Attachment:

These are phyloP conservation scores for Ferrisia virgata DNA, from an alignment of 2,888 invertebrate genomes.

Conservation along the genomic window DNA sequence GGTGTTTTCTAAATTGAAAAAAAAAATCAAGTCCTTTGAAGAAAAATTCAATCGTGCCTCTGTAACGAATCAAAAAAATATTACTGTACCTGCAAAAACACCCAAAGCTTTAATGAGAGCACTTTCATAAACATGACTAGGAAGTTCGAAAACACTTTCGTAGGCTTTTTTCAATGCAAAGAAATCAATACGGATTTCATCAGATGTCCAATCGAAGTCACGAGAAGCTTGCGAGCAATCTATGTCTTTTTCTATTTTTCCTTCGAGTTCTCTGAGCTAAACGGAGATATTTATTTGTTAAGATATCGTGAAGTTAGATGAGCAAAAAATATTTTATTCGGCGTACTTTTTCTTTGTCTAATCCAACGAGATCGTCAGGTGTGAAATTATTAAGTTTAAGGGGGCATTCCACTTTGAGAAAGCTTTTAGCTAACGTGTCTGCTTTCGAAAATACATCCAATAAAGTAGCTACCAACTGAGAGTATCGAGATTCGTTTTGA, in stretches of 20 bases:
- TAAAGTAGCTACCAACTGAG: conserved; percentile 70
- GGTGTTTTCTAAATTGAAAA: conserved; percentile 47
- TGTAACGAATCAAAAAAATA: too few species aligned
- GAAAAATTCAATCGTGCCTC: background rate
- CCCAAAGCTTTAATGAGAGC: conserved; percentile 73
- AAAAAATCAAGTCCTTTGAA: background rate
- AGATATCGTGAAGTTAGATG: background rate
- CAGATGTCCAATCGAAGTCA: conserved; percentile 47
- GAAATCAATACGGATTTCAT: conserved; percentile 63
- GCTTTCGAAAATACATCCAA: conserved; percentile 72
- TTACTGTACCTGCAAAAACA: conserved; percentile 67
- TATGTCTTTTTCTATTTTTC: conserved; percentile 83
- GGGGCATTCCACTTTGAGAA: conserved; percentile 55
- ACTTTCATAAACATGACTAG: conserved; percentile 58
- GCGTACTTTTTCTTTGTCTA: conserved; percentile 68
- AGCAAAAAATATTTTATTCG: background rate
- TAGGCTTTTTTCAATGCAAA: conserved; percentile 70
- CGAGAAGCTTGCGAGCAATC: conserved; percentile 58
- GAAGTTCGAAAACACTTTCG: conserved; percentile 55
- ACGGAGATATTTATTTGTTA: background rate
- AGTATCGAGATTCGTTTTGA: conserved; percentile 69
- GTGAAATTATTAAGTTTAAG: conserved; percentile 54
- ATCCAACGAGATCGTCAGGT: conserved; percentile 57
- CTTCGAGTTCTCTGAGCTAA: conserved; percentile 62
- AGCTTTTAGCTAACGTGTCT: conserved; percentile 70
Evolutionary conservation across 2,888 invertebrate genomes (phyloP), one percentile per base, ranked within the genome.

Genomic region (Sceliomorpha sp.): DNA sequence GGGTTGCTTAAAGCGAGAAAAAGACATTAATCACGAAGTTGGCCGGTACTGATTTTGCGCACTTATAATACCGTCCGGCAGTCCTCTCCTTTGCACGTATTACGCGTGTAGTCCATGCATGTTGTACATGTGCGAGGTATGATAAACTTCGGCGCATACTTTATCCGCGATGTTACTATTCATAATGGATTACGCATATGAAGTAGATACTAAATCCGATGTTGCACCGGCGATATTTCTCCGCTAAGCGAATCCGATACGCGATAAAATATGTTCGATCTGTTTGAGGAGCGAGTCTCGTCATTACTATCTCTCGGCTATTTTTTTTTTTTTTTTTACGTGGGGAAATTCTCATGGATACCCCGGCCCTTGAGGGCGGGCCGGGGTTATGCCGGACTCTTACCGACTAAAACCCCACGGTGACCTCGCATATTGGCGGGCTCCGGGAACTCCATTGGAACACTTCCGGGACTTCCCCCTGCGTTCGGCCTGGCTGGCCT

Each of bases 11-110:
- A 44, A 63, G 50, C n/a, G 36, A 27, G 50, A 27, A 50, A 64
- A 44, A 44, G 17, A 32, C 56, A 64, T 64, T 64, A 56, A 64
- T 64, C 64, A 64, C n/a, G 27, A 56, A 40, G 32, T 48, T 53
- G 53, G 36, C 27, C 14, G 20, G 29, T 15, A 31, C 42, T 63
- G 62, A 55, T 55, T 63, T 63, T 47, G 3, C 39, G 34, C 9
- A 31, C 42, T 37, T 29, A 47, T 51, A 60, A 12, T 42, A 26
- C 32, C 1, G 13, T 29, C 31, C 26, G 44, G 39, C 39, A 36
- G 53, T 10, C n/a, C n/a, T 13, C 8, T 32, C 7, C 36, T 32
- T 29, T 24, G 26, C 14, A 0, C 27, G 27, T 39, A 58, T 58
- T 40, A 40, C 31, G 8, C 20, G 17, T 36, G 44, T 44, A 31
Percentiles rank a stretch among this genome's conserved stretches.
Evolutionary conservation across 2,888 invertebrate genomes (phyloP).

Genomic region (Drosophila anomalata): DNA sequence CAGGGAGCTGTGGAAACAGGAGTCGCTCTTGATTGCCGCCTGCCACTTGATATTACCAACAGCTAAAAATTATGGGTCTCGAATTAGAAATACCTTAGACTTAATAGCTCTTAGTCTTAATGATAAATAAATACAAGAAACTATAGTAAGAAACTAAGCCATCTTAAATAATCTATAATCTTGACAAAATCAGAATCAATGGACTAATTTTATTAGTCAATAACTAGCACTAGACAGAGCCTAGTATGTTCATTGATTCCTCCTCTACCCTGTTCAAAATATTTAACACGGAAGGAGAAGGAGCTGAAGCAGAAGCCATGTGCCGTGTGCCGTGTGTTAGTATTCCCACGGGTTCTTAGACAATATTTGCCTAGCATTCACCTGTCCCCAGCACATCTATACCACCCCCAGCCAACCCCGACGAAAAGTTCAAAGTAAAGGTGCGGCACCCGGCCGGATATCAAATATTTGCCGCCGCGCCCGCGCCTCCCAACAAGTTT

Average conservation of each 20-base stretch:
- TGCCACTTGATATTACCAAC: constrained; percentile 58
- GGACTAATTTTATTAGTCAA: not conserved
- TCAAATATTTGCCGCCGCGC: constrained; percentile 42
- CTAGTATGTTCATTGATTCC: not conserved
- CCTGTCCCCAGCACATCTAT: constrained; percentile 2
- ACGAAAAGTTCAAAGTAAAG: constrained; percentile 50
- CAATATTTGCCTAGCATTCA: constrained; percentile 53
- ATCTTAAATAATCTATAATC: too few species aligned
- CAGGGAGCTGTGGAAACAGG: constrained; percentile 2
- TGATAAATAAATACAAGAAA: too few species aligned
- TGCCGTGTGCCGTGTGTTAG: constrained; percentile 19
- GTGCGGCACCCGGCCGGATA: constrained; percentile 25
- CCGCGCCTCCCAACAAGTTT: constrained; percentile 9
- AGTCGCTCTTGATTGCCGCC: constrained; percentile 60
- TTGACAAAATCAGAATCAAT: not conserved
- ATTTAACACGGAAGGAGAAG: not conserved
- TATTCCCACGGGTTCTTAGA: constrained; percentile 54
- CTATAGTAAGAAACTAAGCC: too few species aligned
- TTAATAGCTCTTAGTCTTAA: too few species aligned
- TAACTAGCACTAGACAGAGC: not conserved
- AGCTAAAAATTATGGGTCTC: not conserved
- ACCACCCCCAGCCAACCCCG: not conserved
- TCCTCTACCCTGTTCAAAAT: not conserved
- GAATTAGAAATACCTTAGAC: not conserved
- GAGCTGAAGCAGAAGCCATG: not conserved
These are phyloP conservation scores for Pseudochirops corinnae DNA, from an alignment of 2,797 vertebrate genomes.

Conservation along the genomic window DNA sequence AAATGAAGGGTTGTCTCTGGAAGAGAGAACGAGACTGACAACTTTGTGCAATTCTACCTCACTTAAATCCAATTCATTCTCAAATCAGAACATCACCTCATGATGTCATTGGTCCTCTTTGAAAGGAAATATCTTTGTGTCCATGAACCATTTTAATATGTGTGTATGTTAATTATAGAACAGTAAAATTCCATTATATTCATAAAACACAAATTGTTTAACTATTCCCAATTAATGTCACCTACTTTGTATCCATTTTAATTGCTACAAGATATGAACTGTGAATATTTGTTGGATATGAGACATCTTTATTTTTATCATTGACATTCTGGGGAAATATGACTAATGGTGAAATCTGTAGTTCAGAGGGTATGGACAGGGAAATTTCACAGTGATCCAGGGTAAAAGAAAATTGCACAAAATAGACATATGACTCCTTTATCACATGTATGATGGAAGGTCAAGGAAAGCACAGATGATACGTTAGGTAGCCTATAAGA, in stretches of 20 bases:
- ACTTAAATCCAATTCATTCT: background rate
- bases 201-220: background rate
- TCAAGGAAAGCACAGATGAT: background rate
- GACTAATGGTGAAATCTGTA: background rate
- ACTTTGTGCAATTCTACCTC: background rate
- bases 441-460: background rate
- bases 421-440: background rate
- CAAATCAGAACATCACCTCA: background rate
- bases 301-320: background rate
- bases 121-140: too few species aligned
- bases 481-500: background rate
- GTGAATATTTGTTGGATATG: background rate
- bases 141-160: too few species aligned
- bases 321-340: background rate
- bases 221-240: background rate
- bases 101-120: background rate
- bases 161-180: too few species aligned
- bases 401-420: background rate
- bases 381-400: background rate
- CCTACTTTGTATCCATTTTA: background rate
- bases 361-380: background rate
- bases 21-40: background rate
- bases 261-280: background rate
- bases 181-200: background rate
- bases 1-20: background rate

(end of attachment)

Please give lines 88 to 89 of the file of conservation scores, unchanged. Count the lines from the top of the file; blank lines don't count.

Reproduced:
- bases 161-180: too few species aligned
- bases 401-420: background rate